With knowledge of the parental genotypes and assuming simple Mendelian inheritance, we developed a threshold to detect F1 field isolates based on the incidence of MEs in the in vitro F1 progeny. Our results showed that both field and in vitro F1 progeny were characterized by individual heterozygosity in large excess of Hardy–Weinberg expectations, explained by the fact these isolates were descendent from only two parents. With small numbers of parents, the probability of allele frequency differences between opposite sexes (here, mating types) increases, consequently resulting in deviation from HWE among the progeny (Robertson, 1965; Pudovkin et al., 1996; Luikart and Cornuet, 1999; Balloux, 2004). In addition, discrepancies between the parental and progeny genotypes, i.e., MEs, provided evidence for mitotic LOH occurrence in lab culture. This finding indicates the need to account for mitotic LOH in genetic analyses of P. capsici, and denotes the limited utility of the parental genotypes for filtering markers used to characterize the progeny.

Over time, the field population underwent a generational shift, transitioning from F1 in 2009–2010, to multi-generational in 2011, and ultimately all inbred in 2012–2013. Presence of exclusively F1 in 2009 suggests that most of the oospores formed in the founding year (2008) were F1. As oospores require a dormancy period of approximately one month (Satour and Butler, 1968; Dunn et al., 2014), it is not surprising that there was insufficient time to produce multiple generations in the founding year. The presence of only F1 and no inbred isolates in 2010, however, cannot be similarly explained. Rather, abundant sexual reproduction in the founding year, coupled with a lower rate in 2009, may have led to disproportionate presence of F1 oospores (from 2008) surviving in the soil and germinating in 2010. Consequently, there would have been a low probability of sampling an inbred isolate in this year. Year 2011, where both inbred and F1 isolates were observed in the field, signified a generational shift in the population. The absence of F1 in the following years (2012–2013) is consistent with previous reports of oospore declines in viability over time (Bowers, 1990), and negligible oospore survival after four years in field conditions (Babadoost and Pavon, 2013). While we did not quantify disease incidence in the field, observation of predominantly F1 isolates in 2010–2011 suggests that highly productive years contributed disproportionately to population structure, in accordance with theoretical predictions for populations in which sexual propagules require a dormancy period, e.g., plant species with seed banks (Templeton and Levin, 1979; Nunney, 2002). As a consequence, heterozygosity did not immediately decline in the second year of the field population, similarly consistent with the delayed attainment of equilibrium genotypic frequencies attributed to seed bank dynamics (Templeton and Levin, 1979).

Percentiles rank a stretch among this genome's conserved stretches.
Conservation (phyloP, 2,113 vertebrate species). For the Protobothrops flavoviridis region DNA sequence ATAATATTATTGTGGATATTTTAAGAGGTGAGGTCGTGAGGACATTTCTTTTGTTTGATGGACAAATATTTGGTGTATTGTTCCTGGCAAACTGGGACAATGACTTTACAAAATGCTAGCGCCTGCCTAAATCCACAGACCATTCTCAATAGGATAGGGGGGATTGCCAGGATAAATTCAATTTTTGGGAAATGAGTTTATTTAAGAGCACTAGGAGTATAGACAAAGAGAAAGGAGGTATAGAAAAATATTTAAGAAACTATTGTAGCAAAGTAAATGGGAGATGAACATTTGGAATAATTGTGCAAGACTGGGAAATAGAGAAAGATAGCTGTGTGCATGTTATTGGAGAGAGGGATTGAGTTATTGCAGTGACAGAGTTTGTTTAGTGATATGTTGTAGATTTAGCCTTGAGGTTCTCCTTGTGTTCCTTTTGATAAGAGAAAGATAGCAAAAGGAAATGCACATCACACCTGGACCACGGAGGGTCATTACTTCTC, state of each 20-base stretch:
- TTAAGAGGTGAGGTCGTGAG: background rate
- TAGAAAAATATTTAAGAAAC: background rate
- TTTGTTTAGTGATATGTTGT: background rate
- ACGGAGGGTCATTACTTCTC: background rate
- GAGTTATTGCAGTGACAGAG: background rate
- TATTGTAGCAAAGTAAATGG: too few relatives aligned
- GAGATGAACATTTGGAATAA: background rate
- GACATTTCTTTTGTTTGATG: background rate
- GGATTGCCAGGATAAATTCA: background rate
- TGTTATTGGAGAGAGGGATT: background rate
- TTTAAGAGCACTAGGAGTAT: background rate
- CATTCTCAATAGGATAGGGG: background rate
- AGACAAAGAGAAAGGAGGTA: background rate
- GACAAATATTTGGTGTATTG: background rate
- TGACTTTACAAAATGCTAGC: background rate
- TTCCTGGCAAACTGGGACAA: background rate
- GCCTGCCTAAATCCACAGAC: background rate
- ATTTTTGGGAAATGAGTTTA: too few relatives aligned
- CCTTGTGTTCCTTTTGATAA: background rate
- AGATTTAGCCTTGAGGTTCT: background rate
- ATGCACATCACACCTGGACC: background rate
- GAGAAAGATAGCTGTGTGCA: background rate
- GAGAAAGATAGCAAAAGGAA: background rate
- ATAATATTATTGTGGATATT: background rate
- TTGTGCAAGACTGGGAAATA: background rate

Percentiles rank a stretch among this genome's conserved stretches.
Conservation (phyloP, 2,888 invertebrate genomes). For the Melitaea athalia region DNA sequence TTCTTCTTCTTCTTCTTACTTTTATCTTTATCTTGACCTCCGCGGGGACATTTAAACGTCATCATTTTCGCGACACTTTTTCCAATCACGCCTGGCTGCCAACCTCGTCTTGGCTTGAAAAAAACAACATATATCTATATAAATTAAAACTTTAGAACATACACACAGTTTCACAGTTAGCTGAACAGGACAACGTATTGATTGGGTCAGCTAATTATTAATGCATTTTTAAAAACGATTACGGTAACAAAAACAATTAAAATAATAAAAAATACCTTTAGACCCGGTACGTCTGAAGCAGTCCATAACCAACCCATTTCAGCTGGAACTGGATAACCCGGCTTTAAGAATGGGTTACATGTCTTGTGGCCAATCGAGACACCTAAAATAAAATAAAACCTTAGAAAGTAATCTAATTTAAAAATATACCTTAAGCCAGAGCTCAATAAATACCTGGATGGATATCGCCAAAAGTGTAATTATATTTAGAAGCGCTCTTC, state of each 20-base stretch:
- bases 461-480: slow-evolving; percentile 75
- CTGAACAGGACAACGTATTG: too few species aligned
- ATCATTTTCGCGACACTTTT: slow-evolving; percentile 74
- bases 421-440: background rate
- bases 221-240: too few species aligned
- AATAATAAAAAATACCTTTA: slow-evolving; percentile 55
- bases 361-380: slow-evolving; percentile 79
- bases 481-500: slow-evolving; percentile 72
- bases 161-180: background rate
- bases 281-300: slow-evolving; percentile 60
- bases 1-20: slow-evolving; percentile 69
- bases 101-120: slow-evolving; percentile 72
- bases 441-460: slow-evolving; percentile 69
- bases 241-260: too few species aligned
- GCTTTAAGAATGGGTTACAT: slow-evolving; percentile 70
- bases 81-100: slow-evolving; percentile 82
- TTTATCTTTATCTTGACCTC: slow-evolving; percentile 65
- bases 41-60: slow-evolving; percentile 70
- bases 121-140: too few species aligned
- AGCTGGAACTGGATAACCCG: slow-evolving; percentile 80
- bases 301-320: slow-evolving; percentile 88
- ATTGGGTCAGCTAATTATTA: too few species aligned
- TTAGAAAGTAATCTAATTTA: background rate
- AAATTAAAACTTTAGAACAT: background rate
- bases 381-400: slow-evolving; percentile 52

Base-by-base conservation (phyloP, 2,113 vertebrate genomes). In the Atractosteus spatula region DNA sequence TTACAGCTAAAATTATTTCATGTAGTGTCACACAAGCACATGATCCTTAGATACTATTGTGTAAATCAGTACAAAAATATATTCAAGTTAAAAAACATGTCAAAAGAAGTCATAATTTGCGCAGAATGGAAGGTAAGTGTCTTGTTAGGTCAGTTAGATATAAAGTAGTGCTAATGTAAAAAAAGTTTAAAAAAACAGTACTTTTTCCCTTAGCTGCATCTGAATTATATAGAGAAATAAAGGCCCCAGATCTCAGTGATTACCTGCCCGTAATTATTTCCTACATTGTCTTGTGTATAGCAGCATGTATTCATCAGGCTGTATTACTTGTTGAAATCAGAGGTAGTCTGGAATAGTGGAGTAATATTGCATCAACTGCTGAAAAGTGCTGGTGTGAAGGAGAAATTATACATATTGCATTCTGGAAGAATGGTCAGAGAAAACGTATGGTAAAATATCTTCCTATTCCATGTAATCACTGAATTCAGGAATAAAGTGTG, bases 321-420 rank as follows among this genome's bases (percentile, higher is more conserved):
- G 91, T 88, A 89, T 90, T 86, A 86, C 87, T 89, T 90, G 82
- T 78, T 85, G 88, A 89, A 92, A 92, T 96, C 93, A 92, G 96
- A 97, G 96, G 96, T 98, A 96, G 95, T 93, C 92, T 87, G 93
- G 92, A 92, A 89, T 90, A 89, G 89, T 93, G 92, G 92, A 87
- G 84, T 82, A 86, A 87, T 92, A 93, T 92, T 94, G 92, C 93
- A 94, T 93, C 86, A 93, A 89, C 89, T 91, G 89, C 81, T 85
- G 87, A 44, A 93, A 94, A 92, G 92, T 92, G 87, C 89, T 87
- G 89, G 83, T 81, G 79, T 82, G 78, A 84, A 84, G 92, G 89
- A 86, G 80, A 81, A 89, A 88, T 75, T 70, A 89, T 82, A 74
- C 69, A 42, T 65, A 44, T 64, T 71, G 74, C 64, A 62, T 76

Approximate equilibrium genotypic frequencies were not observed in the field population until the fourth year (2012). Here, a single large increase in homozygosity in the total population was consistent with cycles of inbreeding beyond a theoretical F2 resulting in less appreciable declines in heterozygosity relative to the prior generation (Wright, 1921). However, two excessively homozygous field isolates, identified as field selfs, significantly deviated from this trend. Given this low frequency of selfing, we conclude that P. capsici behaved essentially as an obligate outcrossing species in the biparental field population. Occurrence of selfing in P. capsici is consistent with a previous report of oospore induction when strains of opposite mating types were separated by a membrane (Uchida and Aragaki, 1980), but contradicts previous studies which found no evidence for self-fertilization under in vitro conditions (Hurtado-Gonzales and Lamour, 2009; Lamour et al., 2012). As a single generation of self-fertilization reduces heterozygosity by approximately 50% in the progeny, minimal incidence of selfing delayed heterozygosity declines in the field population, as described for hermaphroditic plant species (Balloux, 2004).